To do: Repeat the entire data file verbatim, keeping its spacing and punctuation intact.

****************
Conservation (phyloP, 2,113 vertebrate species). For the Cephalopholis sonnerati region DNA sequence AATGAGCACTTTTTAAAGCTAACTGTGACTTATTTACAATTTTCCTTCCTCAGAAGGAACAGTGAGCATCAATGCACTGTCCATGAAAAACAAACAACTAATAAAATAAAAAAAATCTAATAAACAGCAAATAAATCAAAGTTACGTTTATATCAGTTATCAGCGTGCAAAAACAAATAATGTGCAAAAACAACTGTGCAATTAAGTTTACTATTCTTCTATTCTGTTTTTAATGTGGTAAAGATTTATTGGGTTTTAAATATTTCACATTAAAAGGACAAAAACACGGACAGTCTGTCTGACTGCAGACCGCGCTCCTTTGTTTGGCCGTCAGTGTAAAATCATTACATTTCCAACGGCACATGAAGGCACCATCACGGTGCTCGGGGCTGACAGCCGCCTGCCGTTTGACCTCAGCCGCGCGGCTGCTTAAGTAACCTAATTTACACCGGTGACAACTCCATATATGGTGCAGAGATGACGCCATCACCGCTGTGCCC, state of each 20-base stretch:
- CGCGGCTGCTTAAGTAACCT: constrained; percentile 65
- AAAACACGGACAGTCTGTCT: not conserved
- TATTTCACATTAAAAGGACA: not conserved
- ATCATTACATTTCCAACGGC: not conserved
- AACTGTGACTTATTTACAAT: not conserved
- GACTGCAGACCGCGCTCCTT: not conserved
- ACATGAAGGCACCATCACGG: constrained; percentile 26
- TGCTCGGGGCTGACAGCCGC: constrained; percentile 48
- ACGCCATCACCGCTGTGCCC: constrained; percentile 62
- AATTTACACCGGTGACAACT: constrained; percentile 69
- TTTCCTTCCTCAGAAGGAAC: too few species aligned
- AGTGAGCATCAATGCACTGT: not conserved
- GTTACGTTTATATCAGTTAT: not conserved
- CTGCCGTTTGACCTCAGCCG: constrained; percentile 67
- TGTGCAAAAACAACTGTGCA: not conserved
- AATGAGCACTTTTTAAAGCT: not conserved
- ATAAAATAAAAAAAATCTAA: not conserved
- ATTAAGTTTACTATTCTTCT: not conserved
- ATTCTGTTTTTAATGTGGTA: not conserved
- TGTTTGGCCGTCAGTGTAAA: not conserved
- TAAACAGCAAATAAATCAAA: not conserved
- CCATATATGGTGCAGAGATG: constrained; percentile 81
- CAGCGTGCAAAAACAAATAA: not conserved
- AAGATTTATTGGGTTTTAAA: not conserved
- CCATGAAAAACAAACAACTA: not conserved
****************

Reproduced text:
Conservation (phyloP, 2,113 vertebrate species). For the Cephalopholis sonnerati region DNA sequence AATGAGCACTTTTTAAAGCTAACTGTGACTTATTTACAATTTTCCTTCCTCAGAAGGAACAGTGAGCATCAATGCACTGTCCATGAAAAACAAACAACTAATAAAATAAAAAAAATCTAATAAACAGCAAATAAATCAAAGTTACGTTTATATCAGTTATCAGCGTGCAAAAACAAATAATGTGCAAAAACAACTGTGCAATTAAGTTTACTATTCTTCTATTCTGTTTTTAATGTGGTAAAGATTTATTGGGTTTTAAATATTTCACATTAAAAGGACAAAAACACGGACAGTCTGTCTGACTGCAGACCGCGCTCCTTTGTTTGGCCGTCAGTGTAAAATCATTACATTTCCAACGGCACATGAAGGCACCATCACGGTGCTCGGGGCTGACAGCCGCCTGCCGTTTGACCTCAGCCGCGCGGCTGCTTAAGTAACCTAATTTACACCGGTGACAACTCCATATATGGTGCAGAGATGACGCCATCACCGCTGTGCCC, state of each 20-base stretch:
- CGCGGCTGCTTAAGTAACCT: constrained; percentile 65
- AAAACACGGACAGTCTGTCT: not conserved
- TATTTCACATTAAAAGGACA: not conserved
- ATCATTACATTTCCAACGGC: not conserved
- AACTGTGACTTATTTACAAT: not conserved
- GACTGCAGACCGCGCTCCTT: not conserved
- ACATGAAGGCACCATCACGG: constrained; percentile 26
- TGCTCGGGGCTGACAGCCGC: constrained; percentile 48
- ACGCCATCACCGCTGTGCCC: constrained; percentile 62
- AATTTACACCGGTGACAACT: constrained; percentile 69
- TTTCCTTCCTCAGAAGGAAC: too few species aligned
- AGTGAGCATCAATGCACTGT: not conserved
- GTTACGTTTATATCAGTTAT: not conserved
- CTGCCGTTTGACCTCAGCCG: constrained; percentile 67
- TGTGCAAAAACAACTGTGCA: not conserved
- AATGAGCACTTTTTAAAGCT: not conserved
- ATAAAATAAAAAAAATCTAA: not conserved
- ATTAAGTTTACTATTCTTCT: not conserved
- ATTCTGTTTTTAATGTGGTA: not conserved
- TGTTTGGCCGTCAGTGTAAA: not conserved
- TAAACAGCAAATAAATCAAA: not conserved
- CCATATATGGTGCAGAGATG: constrained; percentile 81
- CAGCGTGCAAAAACAAATAA: not conserved
- AAGATTTATTGGGTTTTAAA: not conserved
- CCATGAAAAACAAACAACTA: not conserved